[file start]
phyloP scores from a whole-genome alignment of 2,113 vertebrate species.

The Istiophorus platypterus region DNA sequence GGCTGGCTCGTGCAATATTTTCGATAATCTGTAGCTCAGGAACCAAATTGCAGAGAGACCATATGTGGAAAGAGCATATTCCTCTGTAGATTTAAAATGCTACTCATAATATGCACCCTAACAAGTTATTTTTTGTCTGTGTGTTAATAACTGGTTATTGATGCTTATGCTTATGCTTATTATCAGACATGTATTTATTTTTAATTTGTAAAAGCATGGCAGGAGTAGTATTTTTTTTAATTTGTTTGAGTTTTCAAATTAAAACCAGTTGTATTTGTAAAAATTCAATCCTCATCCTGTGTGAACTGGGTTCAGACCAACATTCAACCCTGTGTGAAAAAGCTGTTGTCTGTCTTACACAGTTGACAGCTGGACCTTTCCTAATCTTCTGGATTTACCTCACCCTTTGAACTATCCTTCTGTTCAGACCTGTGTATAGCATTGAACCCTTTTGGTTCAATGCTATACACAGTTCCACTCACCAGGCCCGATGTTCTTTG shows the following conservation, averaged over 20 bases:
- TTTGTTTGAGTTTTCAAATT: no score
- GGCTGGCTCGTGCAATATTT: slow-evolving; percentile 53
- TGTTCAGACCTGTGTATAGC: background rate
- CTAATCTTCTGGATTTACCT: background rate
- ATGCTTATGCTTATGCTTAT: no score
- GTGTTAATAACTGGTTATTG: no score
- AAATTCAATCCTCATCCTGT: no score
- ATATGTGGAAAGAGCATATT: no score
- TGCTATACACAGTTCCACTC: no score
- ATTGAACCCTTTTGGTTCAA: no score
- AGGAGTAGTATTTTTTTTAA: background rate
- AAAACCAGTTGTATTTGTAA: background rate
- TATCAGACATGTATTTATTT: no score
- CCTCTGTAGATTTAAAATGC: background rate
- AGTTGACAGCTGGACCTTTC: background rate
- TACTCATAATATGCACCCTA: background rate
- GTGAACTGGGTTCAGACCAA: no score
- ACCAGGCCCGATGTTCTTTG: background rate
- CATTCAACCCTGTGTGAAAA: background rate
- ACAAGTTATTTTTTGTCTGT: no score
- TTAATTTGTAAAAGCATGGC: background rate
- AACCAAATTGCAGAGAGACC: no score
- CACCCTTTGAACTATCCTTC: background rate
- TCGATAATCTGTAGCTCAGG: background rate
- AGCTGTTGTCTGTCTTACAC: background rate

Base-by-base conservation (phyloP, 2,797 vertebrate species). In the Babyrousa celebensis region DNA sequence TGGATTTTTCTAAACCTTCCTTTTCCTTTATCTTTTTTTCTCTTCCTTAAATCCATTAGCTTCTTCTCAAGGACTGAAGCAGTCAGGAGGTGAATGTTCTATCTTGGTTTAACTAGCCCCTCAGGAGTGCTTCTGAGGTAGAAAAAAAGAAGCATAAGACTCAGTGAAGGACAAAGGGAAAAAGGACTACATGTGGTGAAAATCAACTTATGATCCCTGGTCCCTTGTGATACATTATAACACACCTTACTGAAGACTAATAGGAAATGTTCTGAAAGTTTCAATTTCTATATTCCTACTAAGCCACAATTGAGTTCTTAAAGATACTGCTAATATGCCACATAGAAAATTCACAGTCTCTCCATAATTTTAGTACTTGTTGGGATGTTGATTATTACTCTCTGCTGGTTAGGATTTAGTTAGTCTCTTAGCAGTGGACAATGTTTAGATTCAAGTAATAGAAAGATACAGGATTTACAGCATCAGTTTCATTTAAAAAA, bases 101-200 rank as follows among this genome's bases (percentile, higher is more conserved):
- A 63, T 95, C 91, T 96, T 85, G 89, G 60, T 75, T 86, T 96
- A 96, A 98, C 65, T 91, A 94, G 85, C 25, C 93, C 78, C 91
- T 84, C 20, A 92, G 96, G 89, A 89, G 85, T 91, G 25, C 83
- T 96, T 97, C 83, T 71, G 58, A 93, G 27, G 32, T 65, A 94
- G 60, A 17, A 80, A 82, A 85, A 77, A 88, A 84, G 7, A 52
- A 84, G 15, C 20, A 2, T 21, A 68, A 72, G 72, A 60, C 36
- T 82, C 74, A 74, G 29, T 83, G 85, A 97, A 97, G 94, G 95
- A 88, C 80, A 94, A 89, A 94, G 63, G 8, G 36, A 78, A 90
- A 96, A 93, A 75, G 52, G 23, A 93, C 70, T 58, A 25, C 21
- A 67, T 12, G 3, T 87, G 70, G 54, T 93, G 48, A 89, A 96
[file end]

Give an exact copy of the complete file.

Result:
phyloP scores from a whole-genome alignment of 2,113 vertebrate species.

The Istiophorus platypterus region DNA sequence GGCTGGCTCGTGCAATATTTTCGATAATCTGTAGCTCAGGAACCAAATTGCAGAGAGACCATATGTGGAAAGAGCATATTCCTCTGTAGATTTAAAATGCTACTCATAATATGCACCCTAACAAGTTATTTTTTGTCTGTGTGTTAATAACTGGTTATTGATGCTTATGCTTATGCTTATTATCAGACATGTATTTATTTTTAATTTGTAAAAGCATGGCAGGAGTAGTATTTTTTTTAATTTGTTTGAGTTTTCAAATTAAAACCAGTTGTATTTGTAAAAATTCAATCCTCATCCTGTGTGAACTGGGTTCAGACCAACATTCAACCCTGTGTGAAAAAGCTGTTGTCTGTCTTACACAGTTGACAGCTGGACCTTTCCTAATCTTCTGGATTTACCTCACCCTTTGAACTATCCTTCTGTTCAGACCTGTGTATAGCATTGAACCCTTTTGGTTCAATGCTATACACAGTTCCACTCACCAGGCCCGATGTTCTTTG shows the following conservation, averaged over 20 bases:
- TTTGTTTGAGTTTTCAAATT: no score
- GGCTGGCTCGTGCAATATTT: slow-evolving; percentile 53
- TGTTCAGACCTGTGTATAGC: background rate
- CTAATCTTCTGGATTTACCT: background rate
- ATGCTTATGCTTATGCTTAT: no score
- GTGTTAATAACTGGTTATTG: no score
- AAATTCAATCCTCATCCTGT: no score
- ATATGTGGAAAGAGCATATT: no score
- TGCTATACACAGTTCCACTC: no score
- ATTGAACCCTTTTGGTTCAA: no score
- AGGAGTAGTATTTTTTTTAA: background rate
- AAAACCAGTTGTATTTGTAA: background rate
- TATCAGACATGTATTTATTT: no score
- CCTCTGTAGATTTAAAATGC: background rate
- AGTTGACAGCTGGACCTTTC: background rate
- TACTCATAATATGCACCCTA: background rate
- GTGAACTGGGTTCAGACCAA: no score
- ACCAGGCCCGATGTTCTTTG: background rate
- CATTCAACCCTGTGTGAAAA: background rate
- ACAAGTTATTTTTTGTCTGT: no score
- TTAATTTGTAAAAGCATGGC: background rate
- AACCAAATTGCAGAGAGACC: no score
- CACCCTTTGAACTATCCTTC: background rate
- TCGATAATCTGTAGCTCAGG: background rate
- AGCTGTTGTCTGTCTTACAC: background rate

Base-by-base conservation (phyloP, 2,797 vertebrate species). In the Babyrousa celebensis region DNA sequence TGGATTTTTCTAAACCTTCCTTTTCCTTTATCTTTTTTTCTCTTCCTTAAATCCATTAGCTTCTTCTCAAGGACTGAAGCAGTCAGGAGGTGAATGTTCTATCTTGGTTTAACTAGCCCCTCAGGAGTGCTTCTGAGGTAGAAAAAAAGAAGCATAAGACTCAGTGAAGGACAAAGGGAAAAAGGACTACATGTGGTGAAAATCAACTTATGATCCCTGGTCCCTTGTGATACATTATAACACACCTTACTGAAGACTAATAGGAAATGTTCTGAAAGTTTCAATTTCTATATTCCTACTAAGCCACAATTGAGTTCTTAAAGATACTGCTAATATGCCACATAGAAAATTCACAGTCTCTCCATAATTTTAGTACTTGTTGGGATGTTGATTATTACTCTCTGCTGGTTAGGATTTAGTTAGTCTCTTAGCAGTGGACAATGTTTAGATTCAAGTAATAGAAAGATACAGGATTTACAGCATCAGTTTCATTTAAAAAA, bases 101-200 rank as follows among this genome's bases (percentile, higher is more conserved):
- A 63, T 95, C 91, T 96, T 85, G 89, G 60, T 75, T 86, T 96
- A 96, A 98, C 65, T 91, A 94, G 85, C 25, C 93, C 78, C 91
- T 84, C 20, A 92, G 96, G 89, A 89, G 85, T 91, G 25, C 83
- T 96, T 97, C 83, T 71, G 58, A 93, G 27, G 32, T 65, A 94
- G 60, A 17, A 80, A 82, A 85, A 77, A 88, A 84, G 7, A 52
- A 84, G 15, C 20, A 2, T 21, A 68, A 72, G 72, A 60, C 36
- T 82, C 74, A 74, G 29, T 83, G 85, A 97, A 97, G 94, G 95
- A 88, C 80, A 94, A 89, A 94, G 63, G 8, G 36, A 78, A 90
- A 96, A 93, A 75, G 52, G 23, A 93, C 70, T 58, A 25, C 21
- A 67, T 12, G 3, T 87, G 70, G 54, T 93, G 48, A 89, A 96